“Randy is not running on values. He’s just running on vague platitudes about being a non-partisan and having lived in Santa Barbara for a long time. He was on the council for nine years, and he’s not running on his record as a council member. I get all his mailers at my house. And it’s like, if you’re a voter, you’re just like what does this person stand for? And in the lack of anything concrete coming from him, you must look at who are his donors that are funding him.

“He has conservative values, but you can’t win as mayor of Santa Barbara with conservative values.”

While Elliott bristled at the idea that the last-minute mailer was a “desperate act,” it was Murillo’s most personal attack to date, although it wasn’t the first time that Murillo put Rowse in her crosshairs.

An earlier mailer provided a side-by-side comparison, where it indicated that he was not only “funded by Trump and GOP donors,” but also was “big oil’s candidate,” “the choice of landlords and big developers,” and said that Rowse “opposes police reform.”

For Rowse, he has chosen to stay focused on “the issues” and the “need for new leadership,” but has refused to make it personal when it comes to Murillo.

“Sure, Cathy and I didn’t agree on stuff (when on council). But that was all in policy stuff or whatnot,” Rowse said. “(My campaign) has stayed away from any kind of personal issues. But you look at this current council, and they do have a lot of personal issues with each other. I don’t necessarily blame Cathy for that, but this is what the city is seeing. They’re getting into each other personally.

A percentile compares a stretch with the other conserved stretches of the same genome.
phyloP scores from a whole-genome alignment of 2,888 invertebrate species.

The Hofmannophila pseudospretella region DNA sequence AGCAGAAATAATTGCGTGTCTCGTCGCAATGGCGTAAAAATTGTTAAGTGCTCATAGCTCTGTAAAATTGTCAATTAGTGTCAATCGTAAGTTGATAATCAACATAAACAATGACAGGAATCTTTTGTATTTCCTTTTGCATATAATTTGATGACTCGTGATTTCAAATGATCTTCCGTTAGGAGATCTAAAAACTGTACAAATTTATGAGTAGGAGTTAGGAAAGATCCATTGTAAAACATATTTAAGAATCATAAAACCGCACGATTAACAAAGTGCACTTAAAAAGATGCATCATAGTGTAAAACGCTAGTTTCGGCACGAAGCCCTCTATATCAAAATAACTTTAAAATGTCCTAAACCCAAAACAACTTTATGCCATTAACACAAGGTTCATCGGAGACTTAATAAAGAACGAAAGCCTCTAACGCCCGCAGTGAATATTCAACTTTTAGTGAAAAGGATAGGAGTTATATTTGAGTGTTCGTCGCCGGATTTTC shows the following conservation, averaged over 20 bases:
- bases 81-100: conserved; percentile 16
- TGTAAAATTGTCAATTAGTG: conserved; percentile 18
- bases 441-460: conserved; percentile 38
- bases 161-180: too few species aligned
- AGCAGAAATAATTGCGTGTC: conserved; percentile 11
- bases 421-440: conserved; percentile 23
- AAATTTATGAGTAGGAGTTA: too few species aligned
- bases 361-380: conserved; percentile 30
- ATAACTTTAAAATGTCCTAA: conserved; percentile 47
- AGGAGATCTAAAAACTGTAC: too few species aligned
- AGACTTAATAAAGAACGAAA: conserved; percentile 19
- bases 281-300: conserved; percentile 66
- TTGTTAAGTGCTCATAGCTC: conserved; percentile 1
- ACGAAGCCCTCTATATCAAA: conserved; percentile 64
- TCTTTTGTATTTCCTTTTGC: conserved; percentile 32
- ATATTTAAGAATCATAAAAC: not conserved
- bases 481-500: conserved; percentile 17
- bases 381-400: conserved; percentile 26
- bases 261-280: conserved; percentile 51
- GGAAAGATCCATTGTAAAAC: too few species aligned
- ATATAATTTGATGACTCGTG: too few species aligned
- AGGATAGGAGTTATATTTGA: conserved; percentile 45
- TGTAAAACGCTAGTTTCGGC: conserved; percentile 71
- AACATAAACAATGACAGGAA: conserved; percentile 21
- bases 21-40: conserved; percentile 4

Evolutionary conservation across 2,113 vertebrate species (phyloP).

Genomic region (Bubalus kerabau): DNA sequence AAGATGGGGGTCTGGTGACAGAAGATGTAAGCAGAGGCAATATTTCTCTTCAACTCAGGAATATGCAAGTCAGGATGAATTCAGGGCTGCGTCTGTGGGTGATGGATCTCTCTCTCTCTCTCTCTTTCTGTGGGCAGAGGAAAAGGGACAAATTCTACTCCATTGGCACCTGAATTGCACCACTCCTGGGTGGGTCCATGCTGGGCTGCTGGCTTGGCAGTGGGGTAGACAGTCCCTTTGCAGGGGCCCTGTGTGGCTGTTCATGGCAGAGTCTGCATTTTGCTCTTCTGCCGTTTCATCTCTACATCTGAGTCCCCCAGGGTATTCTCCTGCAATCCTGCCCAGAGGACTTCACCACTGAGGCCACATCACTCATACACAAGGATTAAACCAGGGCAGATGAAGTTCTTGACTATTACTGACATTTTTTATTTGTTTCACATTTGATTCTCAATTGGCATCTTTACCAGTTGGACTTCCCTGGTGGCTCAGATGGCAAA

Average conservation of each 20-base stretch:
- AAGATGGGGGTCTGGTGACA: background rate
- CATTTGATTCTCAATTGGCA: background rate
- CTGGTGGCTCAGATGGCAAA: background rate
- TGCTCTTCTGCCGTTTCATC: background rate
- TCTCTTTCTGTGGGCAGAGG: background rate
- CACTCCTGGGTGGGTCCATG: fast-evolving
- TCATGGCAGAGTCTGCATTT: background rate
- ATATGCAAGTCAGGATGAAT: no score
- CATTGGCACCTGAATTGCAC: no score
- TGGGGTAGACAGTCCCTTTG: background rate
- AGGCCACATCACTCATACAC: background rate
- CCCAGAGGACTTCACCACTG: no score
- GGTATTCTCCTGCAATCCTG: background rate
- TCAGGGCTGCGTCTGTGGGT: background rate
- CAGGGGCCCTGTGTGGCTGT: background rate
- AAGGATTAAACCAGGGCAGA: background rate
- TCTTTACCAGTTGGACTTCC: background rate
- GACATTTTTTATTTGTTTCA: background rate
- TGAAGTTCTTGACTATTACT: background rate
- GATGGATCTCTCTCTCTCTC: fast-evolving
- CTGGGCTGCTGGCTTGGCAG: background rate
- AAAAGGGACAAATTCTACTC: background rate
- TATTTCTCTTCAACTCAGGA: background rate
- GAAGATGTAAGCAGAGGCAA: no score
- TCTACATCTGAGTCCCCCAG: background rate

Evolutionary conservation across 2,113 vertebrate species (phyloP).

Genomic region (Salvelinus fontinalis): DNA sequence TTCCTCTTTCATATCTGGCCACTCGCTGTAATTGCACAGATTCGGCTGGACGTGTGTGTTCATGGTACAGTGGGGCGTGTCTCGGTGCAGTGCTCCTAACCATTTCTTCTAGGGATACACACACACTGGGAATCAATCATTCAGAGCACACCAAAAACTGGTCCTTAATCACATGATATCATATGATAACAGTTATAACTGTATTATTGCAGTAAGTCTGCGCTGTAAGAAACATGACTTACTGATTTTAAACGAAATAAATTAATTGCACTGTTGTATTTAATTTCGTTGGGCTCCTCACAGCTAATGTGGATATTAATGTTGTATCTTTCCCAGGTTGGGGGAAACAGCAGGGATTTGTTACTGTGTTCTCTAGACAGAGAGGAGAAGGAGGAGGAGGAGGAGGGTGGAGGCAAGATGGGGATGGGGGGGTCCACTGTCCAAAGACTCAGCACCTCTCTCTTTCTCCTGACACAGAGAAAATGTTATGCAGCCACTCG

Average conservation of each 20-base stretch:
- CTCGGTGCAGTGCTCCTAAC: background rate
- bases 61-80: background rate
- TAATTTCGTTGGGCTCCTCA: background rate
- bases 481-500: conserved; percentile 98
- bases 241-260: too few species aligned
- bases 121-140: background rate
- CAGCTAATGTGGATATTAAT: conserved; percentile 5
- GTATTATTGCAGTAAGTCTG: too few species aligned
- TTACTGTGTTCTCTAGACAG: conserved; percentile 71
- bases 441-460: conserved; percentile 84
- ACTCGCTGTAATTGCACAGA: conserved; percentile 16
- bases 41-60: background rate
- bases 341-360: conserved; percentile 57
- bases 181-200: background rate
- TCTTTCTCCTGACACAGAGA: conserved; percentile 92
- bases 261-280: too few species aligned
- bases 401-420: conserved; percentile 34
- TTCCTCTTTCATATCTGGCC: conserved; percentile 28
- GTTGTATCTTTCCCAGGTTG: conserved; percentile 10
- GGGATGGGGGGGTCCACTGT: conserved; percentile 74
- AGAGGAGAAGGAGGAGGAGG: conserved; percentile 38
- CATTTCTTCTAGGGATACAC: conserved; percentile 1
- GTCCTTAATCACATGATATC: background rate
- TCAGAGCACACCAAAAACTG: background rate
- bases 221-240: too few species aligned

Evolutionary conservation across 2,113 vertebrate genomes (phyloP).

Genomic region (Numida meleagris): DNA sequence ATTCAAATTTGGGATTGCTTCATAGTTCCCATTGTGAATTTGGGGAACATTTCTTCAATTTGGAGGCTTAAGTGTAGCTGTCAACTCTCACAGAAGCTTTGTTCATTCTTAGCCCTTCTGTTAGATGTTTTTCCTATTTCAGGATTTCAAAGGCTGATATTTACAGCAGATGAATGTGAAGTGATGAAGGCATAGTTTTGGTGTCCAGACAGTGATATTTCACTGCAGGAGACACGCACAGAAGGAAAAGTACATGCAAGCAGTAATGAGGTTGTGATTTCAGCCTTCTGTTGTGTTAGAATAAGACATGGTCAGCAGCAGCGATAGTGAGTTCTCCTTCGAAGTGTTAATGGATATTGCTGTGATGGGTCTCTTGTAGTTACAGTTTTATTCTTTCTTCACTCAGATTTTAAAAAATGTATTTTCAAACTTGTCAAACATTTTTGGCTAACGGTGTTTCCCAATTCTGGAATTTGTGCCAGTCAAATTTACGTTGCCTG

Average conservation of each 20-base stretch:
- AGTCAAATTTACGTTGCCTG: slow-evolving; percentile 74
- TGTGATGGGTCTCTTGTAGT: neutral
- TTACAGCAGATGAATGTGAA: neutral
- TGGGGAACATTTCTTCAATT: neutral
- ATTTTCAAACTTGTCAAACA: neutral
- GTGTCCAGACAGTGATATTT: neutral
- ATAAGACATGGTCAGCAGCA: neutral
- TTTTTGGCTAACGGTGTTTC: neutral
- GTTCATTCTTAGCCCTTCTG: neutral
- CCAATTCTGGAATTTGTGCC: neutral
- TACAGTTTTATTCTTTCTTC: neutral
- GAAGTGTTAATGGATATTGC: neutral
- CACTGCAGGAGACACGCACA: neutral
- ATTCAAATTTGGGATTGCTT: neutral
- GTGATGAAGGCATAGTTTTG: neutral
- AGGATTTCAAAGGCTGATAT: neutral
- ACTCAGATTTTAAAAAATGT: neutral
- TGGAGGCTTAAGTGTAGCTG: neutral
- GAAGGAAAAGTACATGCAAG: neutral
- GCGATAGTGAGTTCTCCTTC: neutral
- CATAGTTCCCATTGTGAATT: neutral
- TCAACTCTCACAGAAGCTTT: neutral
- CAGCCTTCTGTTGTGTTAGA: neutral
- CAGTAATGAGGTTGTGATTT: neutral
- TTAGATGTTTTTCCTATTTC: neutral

“I don’t know what the hell happened.”

Murillo’s support to retain her seat as mayor by the current city council has been mixed, with vocal support from Meagan Harmon, who is in the middle of a tight race to retain her District 6 role.

While not addressing the mailer specifically, Harmon did indicate that she chooses to focus on staying positive in her campaigning.

“I’m proud of the positive campaign we’ve run on the issues that matter to the people who live in my district,” Harmon told the Montecito Journal. “I believe a positive campaign based on what we can accomplish together inspires more people to vote and that’s what I remain focused on.”

Kristen Sneddon, who is running against conservative candidate Barrett Reed for city council’s District 4 seat, said that the mailer was a ” mischaracterization” of Rowse.

“In any campaign, it’s really important that candidates speak about their own accomplishments and stay focused on what they’re going to do for the city,” Sneddon said. “We have to be careful of mischaracterizations of people and stay focused on the issues.”

For Rowse, the process has shown why being non-partisan is paramount.

“This is precisely what my campaign is all about,” Rowse said. “It’s about the city, it’s not about the party.”